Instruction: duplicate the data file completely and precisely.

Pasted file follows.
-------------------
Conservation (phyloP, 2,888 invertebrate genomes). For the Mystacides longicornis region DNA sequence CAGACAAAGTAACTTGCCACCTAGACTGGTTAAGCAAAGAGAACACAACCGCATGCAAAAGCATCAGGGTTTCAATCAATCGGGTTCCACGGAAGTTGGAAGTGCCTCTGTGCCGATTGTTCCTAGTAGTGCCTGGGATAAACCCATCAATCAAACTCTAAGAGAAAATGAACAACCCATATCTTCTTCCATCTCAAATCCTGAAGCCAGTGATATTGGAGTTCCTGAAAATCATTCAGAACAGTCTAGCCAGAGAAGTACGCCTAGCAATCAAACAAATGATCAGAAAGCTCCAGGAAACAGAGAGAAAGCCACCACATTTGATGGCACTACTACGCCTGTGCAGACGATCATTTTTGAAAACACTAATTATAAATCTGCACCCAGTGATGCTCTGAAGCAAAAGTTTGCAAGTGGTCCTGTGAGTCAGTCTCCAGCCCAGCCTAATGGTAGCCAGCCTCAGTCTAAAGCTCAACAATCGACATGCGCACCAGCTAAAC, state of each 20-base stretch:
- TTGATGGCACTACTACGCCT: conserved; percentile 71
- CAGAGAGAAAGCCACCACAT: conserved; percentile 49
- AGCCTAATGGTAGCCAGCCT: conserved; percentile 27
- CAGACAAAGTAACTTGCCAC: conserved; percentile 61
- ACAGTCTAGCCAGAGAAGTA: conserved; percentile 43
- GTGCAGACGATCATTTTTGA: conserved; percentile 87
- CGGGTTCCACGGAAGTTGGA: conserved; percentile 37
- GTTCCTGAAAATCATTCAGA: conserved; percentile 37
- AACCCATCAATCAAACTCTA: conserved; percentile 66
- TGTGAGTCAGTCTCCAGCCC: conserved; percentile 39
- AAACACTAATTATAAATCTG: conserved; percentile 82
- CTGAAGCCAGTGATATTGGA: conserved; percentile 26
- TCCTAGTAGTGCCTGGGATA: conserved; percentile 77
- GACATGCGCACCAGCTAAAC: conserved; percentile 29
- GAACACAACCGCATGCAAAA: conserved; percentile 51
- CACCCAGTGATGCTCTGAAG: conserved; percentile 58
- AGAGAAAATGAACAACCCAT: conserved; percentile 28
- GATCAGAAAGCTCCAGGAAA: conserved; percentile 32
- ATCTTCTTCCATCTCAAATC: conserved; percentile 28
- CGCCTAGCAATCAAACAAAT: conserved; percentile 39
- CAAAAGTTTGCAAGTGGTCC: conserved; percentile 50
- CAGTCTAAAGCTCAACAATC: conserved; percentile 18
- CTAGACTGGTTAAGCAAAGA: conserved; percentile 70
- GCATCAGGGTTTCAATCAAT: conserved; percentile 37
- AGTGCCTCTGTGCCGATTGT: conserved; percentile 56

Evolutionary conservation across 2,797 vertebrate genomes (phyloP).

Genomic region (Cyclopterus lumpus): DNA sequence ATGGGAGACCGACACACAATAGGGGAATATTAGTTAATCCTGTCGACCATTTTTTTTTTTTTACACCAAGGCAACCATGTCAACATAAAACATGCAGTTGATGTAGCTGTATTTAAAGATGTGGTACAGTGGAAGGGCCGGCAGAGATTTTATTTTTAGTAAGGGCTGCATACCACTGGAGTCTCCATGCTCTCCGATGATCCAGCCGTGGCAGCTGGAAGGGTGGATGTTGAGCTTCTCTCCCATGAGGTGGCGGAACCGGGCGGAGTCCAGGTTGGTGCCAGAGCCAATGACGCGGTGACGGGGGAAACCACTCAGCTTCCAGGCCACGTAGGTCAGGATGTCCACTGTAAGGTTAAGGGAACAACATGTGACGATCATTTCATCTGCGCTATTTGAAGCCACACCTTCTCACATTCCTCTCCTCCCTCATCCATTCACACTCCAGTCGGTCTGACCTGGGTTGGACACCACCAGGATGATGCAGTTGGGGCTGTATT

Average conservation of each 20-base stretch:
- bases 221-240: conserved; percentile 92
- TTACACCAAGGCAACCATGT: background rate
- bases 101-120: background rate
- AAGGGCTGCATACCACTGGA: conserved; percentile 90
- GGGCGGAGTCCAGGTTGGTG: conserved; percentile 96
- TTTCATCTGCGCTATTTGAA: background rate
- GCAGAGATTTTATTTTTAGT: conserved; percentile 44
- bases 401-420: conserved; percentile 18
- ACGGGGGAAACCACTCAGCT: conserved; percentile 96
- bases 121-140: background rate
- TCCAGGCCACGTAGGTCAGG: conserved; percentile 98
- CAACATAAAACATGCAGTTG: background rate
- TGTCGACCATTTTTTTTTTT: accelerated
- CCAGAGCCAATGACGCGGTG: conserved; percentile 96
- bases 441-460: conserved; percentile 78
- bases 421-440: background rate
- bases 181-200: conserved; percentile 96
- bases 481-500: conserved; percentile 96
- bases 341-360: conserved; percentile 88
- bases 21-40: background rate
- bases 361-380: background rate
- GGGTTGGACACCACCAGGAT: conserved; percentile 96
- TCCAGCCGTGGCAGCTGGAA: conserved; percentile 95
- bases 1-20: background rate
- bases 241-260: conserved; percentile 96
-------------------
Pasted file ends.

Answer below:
Conservation (phyloP, 2,888 invertebrate genomes). For the Mystacides longicornis region DNA sequence CAGACAAAGTAACTTGCCACCTAGACTGGTTAAGCAAAGAGAACACAACCGCATGCAAAAGCATCAGGGTTTCAATCAATCGGGTTCCACGGAAGTTGGAAGTGCCTCTGTGCCGATTGTTCCTAGTAGTGCCTGGGATAAACCCATCAATCAAACTCTAAGAGAAAATGAACAACCCATATCTTCTTCCATCTCAAATCCTGAAGCCAGTGATATTGGAGTTCCTGAAAATCATTCAGAACAGTCTAGCCAGAGAAGTACGCCTAGCAATCAAACAAATGATCAGAAAGCTCCAGGAAACAGAGAGAAAGCCACCACATTTGATGGCACTACTACGCCTGTGCAGACGATCATTTTTGAAAACACTAATTATAAATCTGCACCCAGTGATGCTCTGAAGCAAAAGTTTGCAAGTGGTCCTGTGAGTCAGTCTCCAGCCCAGCCTAATGGTAGCCAGCCTCAGTCTAAAGCTCAACAATCGACATGCGCACCAGCTAAAC, state of each 20-base stretch:
- TTGATGGCACTACTACGCCT: conserved; percentile 71
- CAGAGAGAAAGCCACCACAT: conserved; percentile 49
- AGCCTAATGGTAGCCAGCCT: conserved; percentile 27
- CAGACAAAGTAACTTGCCAC: conserved; percentile 61
- ACAGTCTAGCCAGAGAAGTA: conserved; percentile 43
- GTGCAGACGATCATTTTTGA: conserved; percentile 87
- CGGGTTCCACGGAAGTTGGA: conserved; percentile 37
- GTTCCTGAAAATCATTCAGA: conserved; percentile 37
- AACCCATCAATCAAACTCTA: conserved; percentile 66
- TGTGAGTCAGTCTCCAGCCC: conserved; percentile 39
- AAACACTAATTATAAATCTG: conserved; percentile 82
- CTGAAGCCAGTGATATTGGA: conserved; percentile 26
- TCCTAGTAGTGCCTGGGATA: conserved; percentile 77
- GACATGCGCACCAGCTAAAC: conserved; percentile 29
- GAACACAACCGCATGCAAAA: conserved; percentile 51
- CACCCAGTGATGCTCTGAAG: conserved; percentile 58
- AGAGAAAATGAACAACCCAT: conserved; percentile 28
- GATCAGAAAGCTCCAGGAAA: conserved; percentile 32
- ATCTTCTTCCATCTCAAATC: conserved; percentile 28
- CGCCTAGCAATCAAACAAAT: conserved; percentile 39
- CAAAAGTTTGCAAGTGGTCC: conserved; percentile 50
- CAGTCTAAAGCTCAACAATC: conserved; percentile 18
- CTAGACTGGTTAAGCAAAGA: conserved; percentile 70
- GCATCAGGGTTTCAATCAAT: conserved; percentile 37
- AGTGCCTCTGTGCCGATTGT: conserved; percentile 56

Evolutionary conservation across 2,797 vertebrate genomes (phyloP).

Genomic region (Cyclopterus lumpus): DNA sequence ATGGGAGACCGACACACAATAGGGGAATATTAGTTAATCCTGTCGACCATTTTTTTTTTTTTACACCAAGGCAACCATGTCAACATAAAACATGCAGTTGATGTAGCTGTATTTAAAGATGTGGTACAGTGGAAGGGCCGGCAGAGATTTTATTTTTAGTAAGGGCTGCATACCACTGGAGTCTCCATGCTCTCCGATGATCCAGCCGTGGCAGCTGGAAGGGTGGATGTTGAGCTTCTCTCCCATGAGGTGGCGGAACCGGGCGGAGTCCAGGTTGGTGCCAGAGCCAATGACGCGGTGACGGGGGAAACCACTCAGCTTCCAGGCCACGTAGGTCAGGATGTCCACTGTAAGGTTAAGGGAACAACATGTGACGATCATTTCATCTGCGCTATTTGAAGCCACACCTTCTCACATTCCTCTCCTCCCTCATCCATTCACACTCCAGTCGGTCTGACCTGGGTTGGACACCACCAGGATGATGCAGTTGGGGCTGTATT

Average conservation of each 20-base stretch:
- bases 221-240: conserved; percentile 92
- TTACACCAAGGCAACCATGT: background rate
- bases 101-120: background rate
- AAGGGCTGCATACCACTGGA: conserved; percentile 90
- GGGCGGAGTCCAGGTTGGTG: conserved; percentile 96
- TTTCATCTGCGCTATTTGAA: background rate
- GCAGAGATTTTATTTTTAGT: conserved; percentile 44
- bases 401-420: conserved; percentile 18
- ACGGGGGAAACCACTCAGCT: conserved; percentile 96
- bases 121-140: background rate
- TCCAGGCCACGTAGGTCAGG: conserved; percentile 98
- CAACATAAAACATGCAGTTG: background rate
- TGTCGACCATTTTTTTTTTT: accelerated
- CCAGAGCCAATGACGCGGTG: conserved; percentile 96
- bases 441-460: conserved; percentile 78
- bases 421-440: background rate
- bases 181-200: conserved; percentile 96
- bases 481-500: conserved; percentile 96
- bases 341-360: conserved; percentile 88
- bases 21-40: background rate
- bases 361-380: background rate
- GGGTTGGACACCACCAGGAT: conserved; percentile 96
- TCCAGCCGTGGCAGCTGGAA: conserved; percentile 95
- bases 1-20: background rate
- bases 241-260: conserved; percentile 96